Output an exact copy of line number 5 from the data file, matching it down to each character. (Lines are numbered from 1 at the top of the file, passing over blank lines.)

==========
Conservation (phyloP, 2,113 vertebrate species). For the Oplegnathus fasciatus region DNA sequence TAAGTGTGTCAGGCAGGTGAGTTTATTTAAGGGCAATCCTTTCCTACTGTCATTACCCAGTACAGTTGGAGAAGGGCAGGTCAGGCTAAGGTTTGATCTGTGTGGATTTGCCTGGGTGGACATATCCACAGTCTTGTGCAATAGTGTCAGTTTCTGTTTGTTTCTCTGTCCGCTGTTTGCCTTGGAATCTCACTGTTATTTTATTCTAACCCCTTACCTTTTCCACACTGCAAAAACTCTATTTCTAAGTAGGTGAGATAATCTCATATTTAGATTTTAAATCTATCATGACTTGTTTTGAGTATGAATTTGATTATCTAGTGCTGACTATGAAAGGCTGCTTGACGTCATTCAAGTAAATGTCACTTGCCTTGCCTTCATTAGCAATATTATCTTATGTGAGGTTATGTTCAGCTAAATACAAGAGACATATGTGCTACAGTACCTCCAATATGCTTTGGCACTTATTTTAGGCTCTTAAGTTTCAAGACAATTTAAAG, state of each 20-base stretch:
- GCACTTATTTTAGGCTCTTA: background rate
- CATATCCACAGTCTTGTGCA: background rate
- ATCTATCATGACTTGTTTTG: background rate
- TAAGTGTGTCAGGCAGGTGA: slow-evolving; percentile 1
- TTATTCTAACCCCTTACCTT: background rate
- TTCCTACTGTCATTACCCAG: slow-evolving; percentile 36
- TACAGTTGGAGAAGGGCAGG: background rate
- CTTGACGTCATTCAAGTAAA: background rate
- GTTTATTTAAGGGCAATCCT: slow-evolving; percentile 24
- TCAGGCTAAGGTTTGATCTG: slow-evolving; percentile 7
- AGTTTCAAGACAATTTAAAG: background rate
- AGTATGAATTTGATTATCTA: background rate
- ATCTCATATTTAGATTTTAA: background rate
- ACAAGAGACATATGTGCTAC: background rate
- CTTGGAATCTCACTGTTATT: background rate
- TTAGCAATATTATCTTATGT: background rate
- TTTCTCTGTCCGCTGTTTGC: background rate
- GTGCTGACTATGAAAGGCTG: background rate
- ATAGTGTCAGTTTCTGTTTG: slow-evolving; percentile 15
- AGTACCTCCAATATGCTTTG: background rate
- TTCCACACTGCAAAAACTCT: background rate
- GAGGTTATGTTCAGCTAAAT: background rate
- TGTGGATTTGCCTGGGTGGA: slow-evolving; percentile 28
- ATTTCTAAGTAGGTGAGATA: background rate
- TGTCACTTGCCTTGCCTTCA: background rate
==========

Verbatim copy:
- TAAGTGTGTCAGGCAGGTGA: slow-evolving; percentile 1